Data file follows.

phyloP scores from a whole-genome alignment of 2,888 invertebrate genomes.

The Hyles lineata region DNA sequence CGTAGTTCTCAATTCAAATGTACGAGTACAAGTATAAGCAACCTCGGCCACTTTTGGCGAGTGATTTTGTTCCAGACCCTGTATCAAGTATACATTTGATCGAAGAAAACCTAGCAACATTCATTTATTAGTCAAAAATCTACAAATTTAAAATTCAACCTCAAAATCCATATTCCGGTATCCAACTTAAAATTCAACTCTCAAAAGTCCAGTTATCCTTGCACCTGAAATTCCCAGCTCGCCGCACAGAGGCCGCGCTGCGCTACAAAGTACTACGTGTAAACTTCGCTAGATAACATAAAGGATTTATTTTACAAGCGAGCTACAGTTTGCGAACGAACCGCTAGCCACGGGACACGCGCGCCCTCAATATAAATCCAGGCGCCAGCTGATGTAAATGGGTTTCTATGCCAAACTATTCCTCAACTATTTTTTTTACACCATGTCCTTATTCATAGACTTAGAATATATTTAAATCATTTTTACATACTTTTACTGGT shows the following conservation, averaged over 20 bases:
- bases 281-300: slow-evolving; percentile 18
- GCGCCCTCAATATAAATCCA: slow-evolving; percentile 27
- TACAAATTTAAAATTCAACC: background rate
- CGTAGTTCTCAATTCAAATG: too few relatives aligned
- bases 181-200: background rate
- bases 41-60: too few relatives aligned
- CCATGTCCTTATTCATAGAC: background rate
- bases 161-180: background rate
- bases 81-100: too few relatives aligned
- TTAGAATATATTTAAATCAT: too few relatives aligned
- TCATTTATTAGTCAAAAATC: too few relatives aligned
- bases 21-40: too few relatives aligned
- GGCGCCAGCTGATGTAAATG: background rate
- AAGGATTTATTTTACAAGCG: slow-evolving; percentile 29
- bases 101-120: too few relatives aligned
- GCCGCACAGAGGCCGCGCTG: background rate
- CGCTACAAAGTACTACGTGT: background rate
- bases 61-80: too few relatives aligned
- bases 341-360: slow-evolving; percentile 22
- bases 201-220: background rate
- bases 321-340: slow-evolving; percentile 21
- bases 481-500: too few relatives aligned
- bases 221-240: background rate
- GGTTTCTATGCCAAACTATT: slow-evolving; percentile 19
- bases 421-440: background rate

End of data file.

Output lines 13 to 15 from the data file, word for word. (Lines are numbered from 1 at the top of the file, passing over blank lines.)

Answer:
- TCATTTATTAGTCAAAAATC: too few relatives aligned
- bases 21-40: too few relatives aligned
- GGCGCCAGCTGATGTAAATG: background rate